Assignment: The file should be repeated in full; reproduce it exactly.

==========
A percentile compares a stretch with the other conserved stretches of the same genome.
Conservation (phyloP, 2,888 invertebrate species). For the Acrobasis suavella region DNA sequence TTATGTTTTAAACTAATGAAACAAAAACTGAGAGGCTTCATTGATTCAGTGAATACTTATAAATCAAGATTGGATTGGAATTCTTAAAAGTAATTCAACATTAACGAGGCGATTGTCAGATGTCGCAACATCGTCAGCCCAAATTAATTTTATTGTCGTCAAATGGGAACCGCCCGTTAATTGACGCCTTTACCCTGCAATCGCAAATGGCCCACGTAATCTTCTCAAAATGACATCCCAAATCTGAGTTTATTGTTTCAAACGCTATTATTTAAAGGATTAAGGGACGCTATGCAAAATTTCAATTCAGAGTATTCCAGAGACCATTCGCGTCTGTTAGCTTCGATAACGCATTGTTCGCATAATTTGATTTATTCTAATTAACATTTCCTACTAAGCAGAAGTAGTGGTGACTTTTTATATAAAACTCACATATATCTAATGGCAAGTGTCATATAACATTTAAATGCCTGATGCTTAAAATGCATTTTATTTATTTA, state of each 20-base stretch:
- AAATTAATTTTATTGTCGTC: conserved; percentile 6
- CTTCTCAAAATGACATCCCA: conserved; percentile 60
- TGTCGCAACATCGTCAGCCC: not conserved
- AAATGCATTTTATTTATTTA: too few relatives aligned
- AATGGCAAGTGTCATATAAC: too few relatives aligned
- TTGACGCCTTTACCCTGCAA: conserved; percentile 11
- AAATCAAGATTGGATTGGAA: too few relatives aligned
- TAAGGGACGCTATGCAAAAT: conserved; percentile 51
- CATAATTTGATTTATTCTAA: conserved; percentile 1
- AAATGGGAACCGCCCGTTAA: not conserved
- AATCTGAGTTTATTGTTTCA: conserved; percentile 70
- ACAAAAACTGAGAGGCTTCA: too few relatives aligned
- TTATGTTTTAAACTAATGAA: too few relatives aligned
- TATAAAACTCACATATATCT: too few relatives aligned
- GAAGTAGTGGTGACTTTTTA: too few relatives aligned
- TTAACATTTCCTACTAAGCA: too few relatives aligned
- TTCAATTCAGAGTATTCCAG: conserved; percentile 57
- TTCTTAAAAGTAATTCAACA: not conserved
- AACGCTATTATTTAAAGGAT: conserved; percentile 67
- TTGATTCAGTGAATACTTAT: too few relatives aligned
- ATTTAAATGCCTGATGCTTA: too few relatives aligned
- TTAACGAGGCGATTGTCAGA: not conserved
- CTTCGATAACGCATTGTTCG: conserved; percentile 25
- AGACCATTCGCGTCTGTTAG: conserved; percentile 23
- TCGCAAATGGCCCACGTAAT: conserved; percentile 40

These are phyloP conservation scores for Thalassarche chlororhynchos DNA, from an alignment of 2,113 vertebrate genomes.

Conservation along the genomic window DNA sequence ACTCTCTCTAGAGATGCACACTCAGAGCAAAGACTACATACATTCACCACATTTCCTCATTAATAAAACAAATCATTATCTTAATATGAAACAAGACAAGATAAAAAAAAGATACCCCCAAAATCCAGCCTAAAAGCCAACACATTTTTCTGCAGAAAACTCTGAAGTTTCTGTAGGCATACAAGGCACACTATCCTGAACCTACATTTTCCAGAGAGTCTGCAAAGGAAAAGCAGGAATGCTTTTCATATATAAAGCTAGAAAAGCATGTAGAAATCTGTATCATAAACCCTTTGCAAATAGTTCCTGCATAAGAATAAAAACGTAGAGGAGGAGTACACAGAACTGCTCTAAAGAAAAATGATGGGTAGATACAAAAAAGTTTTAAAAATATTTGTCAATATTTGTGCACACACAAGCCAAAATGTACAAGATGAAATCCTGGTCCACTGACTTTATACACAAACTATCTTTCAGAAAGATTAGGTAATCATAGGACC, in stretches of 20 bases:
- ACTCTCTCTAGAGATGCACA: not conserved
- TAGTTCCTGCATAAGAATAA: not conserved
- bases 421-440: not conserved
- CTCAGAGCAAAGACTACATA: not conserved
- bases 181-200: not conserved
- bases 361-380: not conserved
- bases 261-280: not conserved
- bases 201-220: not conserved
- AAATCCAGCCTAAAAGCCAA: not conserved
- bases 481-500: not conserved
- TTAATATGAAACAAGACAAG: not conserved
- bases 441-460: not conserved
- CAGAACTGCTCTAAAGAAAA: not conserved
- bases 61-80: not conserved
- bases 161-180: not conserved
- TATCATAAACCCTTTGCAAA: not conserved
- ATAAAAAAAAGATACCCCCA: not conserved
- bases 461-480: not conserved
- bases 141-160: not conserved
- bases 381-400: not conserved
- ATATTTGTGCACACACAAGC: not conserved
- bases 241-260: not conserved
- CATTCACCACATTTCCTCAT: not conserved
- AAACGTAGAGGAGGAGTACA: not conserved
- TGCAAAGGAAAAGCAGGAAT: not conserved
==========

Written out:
A percentile compares a stretch with the other conserved stretches of the same genome.
Conservation (phyloP, 2,888 invertebrate species). For the Acrobasis suavella region DNA sequence TTATGTTTTAAACTAATGAAACAAAAACTGAGAGGCTTCATTGATTCAGTGAATACTTATAAATCAAGATTGGATTGGAATTCTTAAAAGTAATTCAACATTAACGAGGCGATTGTCAGATGTCGCAACATCGTCAGCCCAAATTAATTTTATTGTCGTCAAATGGGAACCGCCCGTTAATTGACGCCTTTACCCTGCAATCGCAAATGGCCCACGTAATCTTCTCAAAATGACATCCCAAATCTGAGTTTATTGTTTCAAACGCTATTATTTAAAGGATTAAGGGACGCTATGCAAAATTTCAATTCAGAGTATTCCAGAGACCATTCGCGTCTGTTAGCTTCGATAACGCATTGTTCGCATAATTTGATTTATTCTAATTAACATTTCCTACTAAGCAGAAGTAGTGGTGACTTTTTATATAAAACTCACATATATCTAATGGCAAGTGTCATATAACATTTAAATGCCTGATGCTTAAAATGCATTTTATTTATTTA, state of each 20-base stretch:
- AAATTAATTTTATTGTCGTC: conserved; percentile 6
- CTTCTCAAAATGACATCCCA: conserved; percentile 60
- TGTCGCAACATCGTCAGCCC: not conserved
- AAATGCATTTTATTTATTTA: too few relatives aligned
- AATGGCAAGTGTCATATAAC: too few relatives aligned
- TTGACGCCTTTACCCTGCAA: conserved; percentile 11
- AAATCAAGATTGGATTGGAA: too few relatives aligned
- TAAGGGACGCTATGCAAAAT: conserved; percentile 51
- CATAATTTGATTTATTCTAA: conserved; percentile 1
- AAATGGGAACCGCCCGTTAA: not conserved
- AATCTGAGTTTATTGTTTCA: conserved; percentile 70
- ACAAAAACTGAGAGGCTTCA: too few relatives aligned
- TTATGTTTTAAACTAATGAA: too few relatives aligned
- TATAAAACTCACATATATCT: too few relatives aligned
- GAAGTAGTGGTGACTTTTTA: too few relatives aligned
- TTAACATTTCCTACTAAGCA: too few relatives aligned
- TTCAATTCAGAGTATTCCAG: conserved; percentile 57
- TTCTTAAAAGTAATTCAACA: not conserved
- AACGCTATTATTTAAAGGAT: conserved; percentile 67
- TTGATTCAGTGAATACTTAT: too few relatives aligned
- ATTTAAATGCCTGATGCTTA: too few relatives aligned
- TTAACGAGGCGATTGTCAGA: not conserved
- CTTCGATAACGCATTGTTCG: conserved; percentile 25
- AGACCATTCGCGTCTGTTAG: conserved; percentile 23
- TCGCAAATGGCCCACGTAAT: conserved; percentile 40

These are phyloP conservation scores for Thalassarche chlororhynchos DNA, from an alignment of 2,113 vertebrate genomes.

Conservation along the genomic window DNA sequence ACTCTCTCTAGAGATGCACACTCAGAGCAAAGACTACATACATTCACCACATTTCCTCATTAATAAAACAAATCATTATCTTAATATGAAACAAGACAAGATAAAAAAAAGATACCCCCAAAATCCAGCCTAAAAGCCAACACATTTTTCTGCAGAAAACTCTGAAGTTTCTGTAGGCATACAAGGCACACTATCCTGAACCTACATTTTCCAGAGAGTCTGCAAAGGAAAAGCAGGAATGCTTTTCATATATAAAGCTAGAAAAGCATGTAGAAATCTGTATCATAAACCCTTTGCAAATAGTTCCTGCATAAGAATAAAAACGTAGAGGAGGAGTACACAGAACTGCTCTAAAGAAAAATGATGGGTAGATACAAAAAAGTTTTAAAAATATTTGTCAATATTTGTGCACACACAAGCCAAAATGTACAAGATGAAATCCTGGTCCACTGACTTTATACACAAACTATCTTTCAGAAAGATTAGGTAATCATAGGACC, in stretches of 20 bases:
- ACTCTCTCTAGAGATGCACA: not conserved
- TAGTTCCTGCATAAGAATAA: not conserved
- bases 421-440: not conserved
- CTCAGAGCAAAGACTACATA: not conserved
- bases 181-200: not conserved
- bases 361-380: not conserved
- bases 261-280: not conserved
- bases 201-220: not conserved
- AAATCCAGCCTAAAAGCCAA: not conserved
- bases 481-500: not conserved
- TTAATATGAAACAAGACAAG: not conserved
- bases 441-460: not conserved
- CAGAACTGCTCTAAAGAAAA: not conserved
- bases 61-80: not conserved
- bases 161-180: not conserved
- TATCATAAACCCTTTGCAAA: not conserved
- ATAAAAAAAAGATACCCCCA: not conserved
- bases 461-480: not conserved
- bases 141-160: not conserved
- bases 381-400: not conserved
- ATATTTGTGCACACACAAGC: not conserved
- bases 241-260: not conserved
- CATTCACCACATTTCCTCAT: not conserved
- AAACGTAGAGGAGGAGTACA: not conserved
- TGCAAAGGAAAAGCAGGAAT: not conserved